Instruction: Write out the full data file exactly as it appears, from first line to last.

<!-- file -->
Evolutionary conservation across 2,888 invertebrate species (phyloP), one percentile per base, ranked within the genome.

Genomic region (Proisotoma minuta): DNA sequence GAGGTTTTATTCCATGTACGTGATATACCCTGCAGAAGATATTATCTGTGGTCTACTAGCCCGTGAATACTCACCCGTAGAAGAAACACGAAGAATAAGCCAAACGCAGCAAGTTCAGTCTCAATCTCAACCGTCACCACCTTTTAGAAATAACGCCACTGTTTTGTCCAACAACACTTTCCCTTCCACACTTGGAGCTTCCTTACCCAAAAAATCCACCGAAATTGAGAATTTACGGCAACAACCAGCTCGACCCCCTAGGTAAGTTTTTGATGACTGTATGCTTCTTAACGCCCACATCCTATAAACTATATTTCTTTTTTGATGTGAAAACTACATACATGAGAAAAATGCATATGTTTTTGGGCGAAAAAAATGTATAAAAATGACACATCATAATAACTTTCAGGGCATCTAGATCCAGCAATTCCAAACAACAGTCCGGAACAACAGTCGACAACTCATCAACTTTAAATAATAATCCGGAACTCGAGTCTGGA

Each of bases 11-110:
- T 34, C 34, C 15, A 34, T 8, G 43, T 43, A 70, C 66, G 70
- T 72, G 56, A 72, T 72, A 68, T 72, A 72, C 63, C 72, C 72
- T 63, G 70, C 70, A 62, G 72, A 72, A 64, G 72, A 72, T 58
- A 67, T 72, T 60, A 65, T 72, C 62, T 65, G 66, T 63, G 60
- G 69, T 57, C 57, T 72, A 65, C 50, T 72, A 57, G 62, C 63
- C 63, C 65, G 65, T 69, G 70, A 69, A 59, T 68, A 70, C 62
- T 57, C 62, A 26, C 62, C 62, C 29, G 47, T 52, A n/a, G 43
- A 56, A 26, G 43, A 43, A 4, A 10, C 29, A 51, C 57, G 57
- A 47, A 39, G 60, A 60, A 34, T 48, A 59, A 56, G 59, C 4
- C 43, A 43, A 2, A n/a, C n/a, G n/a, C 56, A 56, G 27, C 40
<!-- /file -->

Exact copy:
Evolutionary conservation across 2,888 invertebrate species (phyloP), one percentile per base, ranked within the genome.

Genomic region (Proisotoma minuta): DNA sequence GAGGTTTTATTCCATGTACGTGATATACCCTGCAGAAGATATTATCTGTGGTCTACTAGCCCGTGAATACTCACCCGTAGAAGAAACACGAAGAATAAGCCAAACGCAGCAAGTTCAGTCTCAATCTCAACCGTCACCACCTTTTAGAAATAACGCCACTGTTTTGTCCAACAACACTTTCCCTTCCACACTTGGAGCTTCCTTACCCAAAAAATCCACCGAAATTGAGAATTTACGGCAACAACCAGCTCGACCCCCTAGGTAAGTTTTTGATGACTGTATGCTTCTTAACGCCCACATCCTATAAACTATATTTCTTTTTTGATGTGAAAACTACATACATGAGAAAAATGCATATGTTTTTGGGCGAAAAAAATGTATAAAAATGACACATCATAATAACTTTCAGGGCATCTAGATCCAGCAATTCCAAACAACAGTCCGGAACAACAGTCGACAACTCATCAACTTTAAATAATAATCCGGAACTCGAGTCTGGA

Each of bases 11-110:
- T 34, C 34, C 15, A 34, T 8, G 43, T 43, A 70, C 66, G 70
- T 72, G 56, A 72, T 72, A 68, T 72, A 72, C 63, C 72, C 72
- T 63, G 70, C 70, A 62, G 72, A 72, A 64, G 72, A 72, T 58
- A 67, T 72, T 60, A 65, T 72, C 62, T 65, G 66, T 63, G 60
- G 69, T 57, C 57, T 72, A 65, C 50, T 72, A 57, G 62, C 63
- C 63, C 65, G 65, T 69, G 70, A 69, A 59, T 68, A 70, C 62
- T 57, C 62, A 26, C 62, C 62, C 29, G 47, T 52, A n/a, G 43
- A 56, A 26, G 43, A 43, A 4, A 10, C 29, A 51, C 57, G 57
- A 47, A 39, G 60, A 60, A 34, T 48, A 59, A 56, G 59, C 4
- C 43, A 43, A 2, A n/a, C n/a, G n/a, C 56, A 56, G 27, C 40